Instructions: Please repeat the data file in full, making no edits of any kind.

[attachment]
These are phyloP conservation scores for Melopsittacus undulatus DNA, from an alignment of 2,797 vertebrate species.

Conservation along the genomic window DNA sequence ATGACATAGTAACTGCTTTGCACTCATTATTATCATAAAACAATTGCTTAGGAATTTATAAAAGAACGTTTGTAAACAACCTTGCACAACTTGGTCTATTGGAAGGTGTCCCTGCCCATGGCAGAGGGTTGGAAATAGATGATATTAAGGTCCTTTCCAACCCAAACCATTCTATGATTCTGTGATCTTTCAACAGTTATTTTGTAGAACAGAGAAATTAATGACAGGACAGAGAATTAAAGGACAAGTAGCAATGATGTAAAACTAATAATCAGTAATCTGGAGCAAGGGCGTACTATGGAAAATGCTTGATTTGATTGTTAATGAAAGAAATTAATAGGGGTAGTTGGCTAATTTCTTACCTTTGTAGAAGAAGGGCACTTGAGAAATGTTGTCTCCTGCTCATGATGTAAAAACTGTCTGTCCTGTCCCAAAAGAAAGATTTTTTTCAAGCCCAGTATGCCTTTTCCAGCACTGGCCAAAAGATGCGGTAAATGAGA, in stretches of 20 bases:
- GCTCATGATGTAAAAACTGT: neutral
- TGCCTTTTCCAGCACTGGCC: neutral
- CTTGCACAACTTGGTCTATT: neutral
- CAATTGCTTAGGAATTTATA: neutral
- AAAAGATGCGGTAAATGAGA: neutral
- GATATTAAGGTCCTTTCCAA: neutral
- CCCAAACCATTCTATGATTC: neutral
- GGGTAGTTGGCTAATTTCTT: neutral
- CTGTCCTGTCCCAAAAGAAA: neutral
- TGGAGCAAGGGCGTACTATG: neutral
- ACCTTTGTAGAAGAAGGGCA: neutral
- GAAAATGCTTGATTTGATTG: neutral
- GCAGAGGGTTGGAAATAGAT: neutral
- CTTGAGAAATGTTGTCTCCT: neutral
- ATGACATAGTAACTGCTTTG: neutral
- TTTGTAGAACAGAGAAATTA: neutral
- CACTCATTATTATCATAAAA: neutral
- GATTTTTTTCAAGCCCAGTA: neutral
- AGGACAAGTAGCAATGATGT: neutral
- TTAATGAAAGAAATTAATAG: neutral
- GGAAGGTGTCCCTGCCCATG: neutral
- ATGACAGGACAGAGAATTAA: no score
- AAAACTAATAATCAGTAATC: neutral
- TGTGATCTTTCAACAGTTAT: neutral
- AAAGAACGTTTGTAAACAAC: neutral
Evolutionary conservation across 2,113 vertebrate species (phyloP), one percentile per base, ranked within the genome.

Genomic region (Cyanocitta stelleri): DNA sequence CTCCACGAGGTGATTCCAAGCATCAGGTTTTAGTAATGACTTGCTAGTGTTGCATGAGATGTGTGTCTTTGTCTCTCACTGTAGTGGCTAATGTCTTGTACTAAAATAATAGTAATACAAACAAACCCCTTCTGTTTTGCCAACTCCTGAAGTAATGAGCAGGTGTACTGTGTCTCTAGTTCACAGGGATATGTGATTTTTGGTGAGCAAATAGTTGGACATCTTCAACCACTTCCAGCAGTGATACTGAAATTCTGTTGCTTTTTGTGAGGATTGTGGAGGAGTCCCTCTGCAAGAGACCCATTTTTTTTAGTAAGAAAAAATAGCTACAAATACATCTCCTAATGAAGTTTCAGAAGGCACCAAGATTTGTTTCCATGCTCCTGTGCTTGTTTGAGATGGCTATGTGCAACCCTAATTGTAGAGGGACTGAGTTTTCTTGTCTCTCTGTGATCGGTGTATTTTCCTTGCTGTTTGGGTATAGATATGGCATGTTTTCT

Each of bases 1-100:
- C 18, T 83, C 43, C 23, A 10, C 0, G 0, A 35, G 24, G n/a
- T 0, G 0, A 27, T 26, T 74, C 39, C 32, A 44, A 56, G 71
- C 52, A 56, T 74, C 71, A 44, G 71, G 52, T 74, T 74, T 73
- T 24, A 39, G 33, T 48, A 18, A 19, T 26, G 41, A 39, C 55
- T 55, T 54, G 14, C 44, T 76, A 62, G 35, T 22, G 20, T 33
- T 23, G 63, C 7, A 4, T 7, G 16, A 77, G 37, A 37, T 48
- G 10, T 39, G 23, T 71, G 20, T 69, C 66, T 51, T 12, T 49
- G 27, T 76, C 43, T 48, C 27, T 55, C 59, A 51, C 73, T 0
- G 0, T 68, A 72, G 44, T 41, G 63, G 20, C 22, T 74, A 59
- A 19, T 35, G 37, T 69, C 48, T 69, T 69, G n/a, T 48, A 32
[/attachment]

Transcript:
These are phyloP conservation scores for Melopsittacus undulatus DNA, from an alignment of 2,797 vertebrate species.

Conservation along the genomic window DNA sequence ATGACATAGTAACTGCTTTGCACTCATTATTATCATAAAACAATTGCTTAGGAATTTATAAAAGAACGTTTGTAAACAACCTTGCACAACTTGGTCTATTGGAAGGTGTCCCTGCCCATGGCAGAGGGTTGGAAATAGATGATATTAAGGTCCTTTCCAACCCAAACCATTCTATGATTCTGTGATCTTTCAACAGTTATTTTGTAGAACAGAGAAATTAATGACAGGACAGAGAATTAAAGGACAAGTAGCAATGATGTAAAACTAATAATCAGTAATCTGGAGCAAGGGCGTACTATGGAAAATGCTTGATTTGATTGTTAATGAAAGAAATTAATAGGGGTAGTTGGCTAATTTCTTACCTTTGTAGAAGAAGGGCACTTGAGAAATGTTGTCTCCTGCTCATGATGTAAAAACTGTCTGTCCTGTCCCAAAAGAAAGATTTTTTTCAAGCCCAGTATGCCTTTTCCAGCACTGGCCAAAAGATGCGGTAAATGAGA, in stretches of 20 bases:
- GCTCATGATGTAAAAACTGT: neutral
- TGCCTTTTCCAGCACTGGCC: neutral
- CTTGCACAACTTGGTCTATT: neutral
- CAATTGCTTAGGAATTTATA: neutral
- AAAAGATGCGGTAAATGAGA: neutral
- GATATTAAGGTCCTTTCCAA: neutral
- CCCAAACCATTCTATGATTC: neutral
- GGGTAGTTGGCTAATTTCTT: neutral
- CTGTCCTGTCCCAAAAGAAA: neutral
- TGGAGCAAGGGCGTACTATG: neutral
- ACCTTTGTAGAAGAAGGGCA: neutral
- GAAAATGCTTGATTTGATTG: neutral
- GCAGAGGGTTGGAAATAGAT: neutral
- CTTGAGAAATGTTGTCTCCT: neutral
- ATGACATAGTAACTGCTTTG: neutral
- TTTGTAGAACAGAGAAATTA: neutral
- CACTCATTATTATCATAAAA: neutral
- GATTTTTTTCAAGCCCAGTA: neutral
- AGGACAAGTAGCAATGATGT: neutral
- TTAATGAAAGAAATTAATAG: neutral
- GGAAGGTGTCCCTGCCCATG: neutral
- ATGACAGGACAGAGAATTAA: no score
- AAAACTAATAATCAGTAATC: neutral
- TGTGATCTTTCAACAGTTAT: neutral
- AAAGAACGTTTGTAAACAAC: neutral
Evolutionary conservation across 2,113 vertebrate species (phyloP), one percentile per base, ranked within the genome.

Genomic region (Cyanocitta stelleri): DNA sequence CTCCACGAGGTGATTCCAAGCATCAGGTTTTAGTAATGACTTGCTAGTGTTGCATGAGATGTGTGTCTTTGTCTCTCACTGTAGTGGCTAATGTCTTGTACTAAAATAATAGTAATACAAACAAACCCCTTCTGTTTTGCCAACTCCTGAAGTAATGAGCAGGTGTACTGTGTCTCTAGTTCACAGGGATATGTGATTTTTGGTGAGCAAATAGTTGGACATCTTCAACCACTTCCAGCAGTGATACTGAAATTCTGTTGCTTTTTGTGAGGATTGTGGAGGAGTCCCTCTGCAAGAGACCCATTTTTTTTAGTAAGAAAAAATAGCTACAAATACATCTCCTAATGAAGTTTCAGAAGGCACCAAGATTTGTTTCCATGCTCCTGTGCTTGTTTGAGATGGCTATGTGCAACCCTAATTGTAGAGGGACTGAGTTTTCTTGTCTCTCTGTGATCGGTGTATTTTCCTTGCTGTTTGGGTATAGATATGGCATGTTTTCT

Each of bases 1-100:
- C 18, T 83, C 43, C 23, A 10, C 0, G 0, A 35, G 24, G n/a
- T 0, G 0, A 27, T 26, T 74, C 39, C 32, A 44, A 56, G 71
- C 52, A 56, T 74, C 71, A 44, G 71, G 52, T 74, T 74, T 73
- T 24, A 39, G 33, T 48, A 18, A 19, T 26, G 41, A 39, C 55
- T 55, T 54, G 14, C 44, T 76, A 62, G 35, T 22, G 20, T 33
- T 23, G 63, C 7, A 4, T 7, G 16, A 77, G 37, A 37, T 48
- G 10, T 39, G 23, T 71, G 20, T 69, C 66, T 51, T 12, T 49
- G 27, T 76, C 43, T 48, C 27, T 55, C 59, A 51, C 73, T 0
- G 0, T 68, A 72, G 44, T 41, G 63, G 20, C 22, T 74, A 59
- A 19, T 35, G 37, T 69, C 48, T 69, T 69, G n/a, T 48, A 32